As White Cube launches a new survey of Surrealism’s greatest female artists, Holly Black selects the most evocative works on show
Surrealism has long been occupied with the idea of the female body, using it as a symbol for erotic desire or the inner workings of the unconscious mind. Too often these images employ the male gaze, fetishising the woman and subjecting her to someone else’s vision. In a new exhibition at London’s White Cube entitled Dreamers Awake, the surrealist legacy is repositioned, presenting the often-overlooked works created by original members, such as Leonora Carrington and Dorothea Tanning, as well as tracing the movement’s visible influences in the ensuing decades. Here are some of the finest examples on show, from punk collage to erotic watercolours.
1. Francesca Woodman, From Eel Series, 1978
Despite her tragic suicide at the age of 22, Woodman created an enormous body of work that pushed the realms of experimental photography. Her self-portraiture is often centred on displacement, with blurred movement, confounding reflections and dilapidated rooms conveying her own sense of unease and detachment. This image is particularly unsettling, as her spectral body curves around a coiled snake, as if she is embracing the essence of sin.
2. Louise Bourgeois and Tracey Emin, A Sparrow’s Heart, 2009-10
It took over a year for Emin to begin working on the series of watercolours that Bourgeois had given to her. The enormity of the gift – from one of the world’s greatest artists – was immobilising, and she was unsure of how she should go about doctoring these bleeding, watery images of phalluses and pregnant bellies. The result is a stunning dialogue between raw, sexual desire and inner emotional turmoil. Emin’s hard, scratchy lines inhabit these figures, surrounding their presence with a context of love, heartache and a dose of sadistic humour. One can easily see the relationship between this series and the surrealist game ‘exquisite corpse’ where multiple participants created collaborative images.
3. Loie Hollowell, Full Frontal (in green) 2016
Hollowell’s joyous paintings call the early works of Judy Chicago to mind, as well Georgia O’Keeffe’s pastel palettes. Therefore it comes as no surprise to learn that she often takes the abstracted female form as her subject, infusing it with a fascination with sacred geometry. By introducing texture, paintings such as Full Frontal take on a sculptural quality, recalling both religious iconography and psychedelic motifs, which appear to be manifested from a series of individual parts operating as a cohesive whole.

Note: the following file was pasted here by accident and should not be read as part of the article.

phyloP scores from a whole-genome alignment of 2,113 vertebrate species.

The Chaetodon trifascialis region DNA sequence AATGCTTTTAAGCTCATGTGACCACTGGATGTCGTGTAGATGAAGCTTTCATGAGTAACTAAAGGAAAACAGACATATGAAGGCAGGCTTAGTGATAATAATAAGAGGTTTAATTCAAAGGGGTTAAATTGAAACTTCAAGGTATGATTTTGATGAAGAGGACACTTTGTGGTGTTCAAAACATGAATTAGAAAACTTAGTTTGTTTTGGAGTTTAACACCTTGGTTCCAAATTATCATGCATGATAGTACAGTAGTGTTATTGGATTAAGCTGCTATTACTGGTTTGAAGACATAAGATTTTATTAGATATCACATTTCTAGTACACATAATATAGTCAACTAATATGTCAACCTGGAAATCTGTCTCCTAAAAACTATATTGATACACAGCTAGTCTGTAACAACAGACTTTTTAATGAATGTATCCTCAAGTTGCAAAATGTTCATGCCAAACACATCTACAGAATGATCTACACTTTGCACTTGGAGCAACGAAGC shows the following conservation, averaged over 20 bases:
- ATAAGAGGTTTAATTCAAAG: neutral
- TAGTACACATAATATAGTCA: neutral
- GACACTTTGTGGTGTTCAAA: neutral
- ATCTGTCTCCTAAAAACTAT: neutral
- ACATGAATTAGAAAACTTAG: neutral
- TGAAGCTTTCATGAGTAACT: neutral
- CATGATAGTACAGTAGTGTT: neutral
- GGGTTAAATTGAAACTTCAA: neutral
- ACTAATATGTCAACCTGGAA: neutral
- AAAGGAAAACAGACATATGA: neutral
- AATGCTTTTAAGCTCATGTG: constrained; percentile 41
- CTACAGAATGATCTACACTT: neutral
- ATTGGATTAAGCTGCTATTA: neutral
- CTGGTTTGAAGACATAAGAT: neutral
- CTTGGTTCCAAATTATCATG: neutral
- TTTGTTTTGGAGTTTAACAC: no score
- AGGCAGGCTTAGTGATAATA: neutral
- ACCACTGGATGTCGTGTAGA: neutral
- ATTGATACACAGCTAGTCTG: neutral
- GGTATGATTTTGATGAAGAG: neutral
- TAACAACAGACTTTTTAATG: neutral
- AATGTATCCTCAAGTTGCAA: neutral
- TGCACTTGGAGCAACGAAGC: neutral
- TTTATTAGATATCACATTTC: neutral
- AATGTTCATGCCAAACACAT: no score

4. Julie Curtiss, The Test, 2016
Using a paint box of hyperreal colour, Curtiss’ studies of the female form create incredible textures that fight between flat planes of colour and a strange technique that mimics twisted ropes of hair or gnarled tree trunks. In this work a terrifying manicured hand reaches out from the foliage to tweak an anonymous nipple. The association with nature is one that recalls surrealist worlds, while the pinching alludes to historical precedents that used this action as a symbol of fertility or promiscuity.
5. Kelly Akashi, Well(-)Hung, 2017
The hands are often the creators of art, but in Akashi’s sculpture they become the subject. Her installation scales the height of the gallery, supporting the weight of excruciatingly life-like hands (aside from the metallic colour) that claw their way along the taught rope and occasionally grasp at wax replicas of an onion. These dismembered body parts are a far cry from the soft, passive incarnations found in traditional sculpture. Akashi includes broken fingernails and lined palms that allude to the physical act of labour, as well as the mythical gestures of witches and ‘fallen’ women.
6. Linder, It’s the Buzz, Cock!, 2015
As an icon of punk collage Linder pulls apart mass media representations of women, creating montages that combine pornography with ‘feminised’ objects such as flowers and household items. Her most enduring image was used on the cover of The Buzzcock’s single Orgasm Addict, although this version is presented in full, saturated colour. The addition of a powerful light box presents the lithe, naked body in all its glistening glory, while the grinning smiles censoring the nipples are punctuated with bright red lipstick.
7. Hayv Kahraman, T25 and T26, 2017
Kahraman interrogates her experience as an Iraqi refugee and American émigré. The numerous women she depicts often represent different aspects of her inner self. These figures are painted with dark, brooding features and thick, ebony hair that appear to have been created with a single, sweeping brushstroke. In this work two figures clasps hands tightly, looking up to the sky, surrounded by abstract lines that could represent reeds or heavy rainfall. Kahraman’s ambiguity is infused with a dream-like quality that recalls traditional Iraqi aesthetics, but with a thoroughly contemporary edge.
8. Jo Ann Callis, Untitled (Woman with Black Line), c. 1976
The subjects of Callis’ sensual photographs are always partially concealed. Their cinematic quality reveals a world in which the female body seems eerie and mysterious yet erotic. Of the six works on display in this show, Woman with Black Line is the most difficult to decode. We are presented with a female figure laying face down on the bed, her hair gently pulled up to reveal a perfect line tracing her spine. One cannot be sure if she is real, or perhaps some life-sized doll. The tranquillity is equally unnerving; does this image represent death, or peaceful slumber? It is up to the viewer to decide.
Dreamers Awake runs from June 28 until September 17, 2017, at the White Cube, London.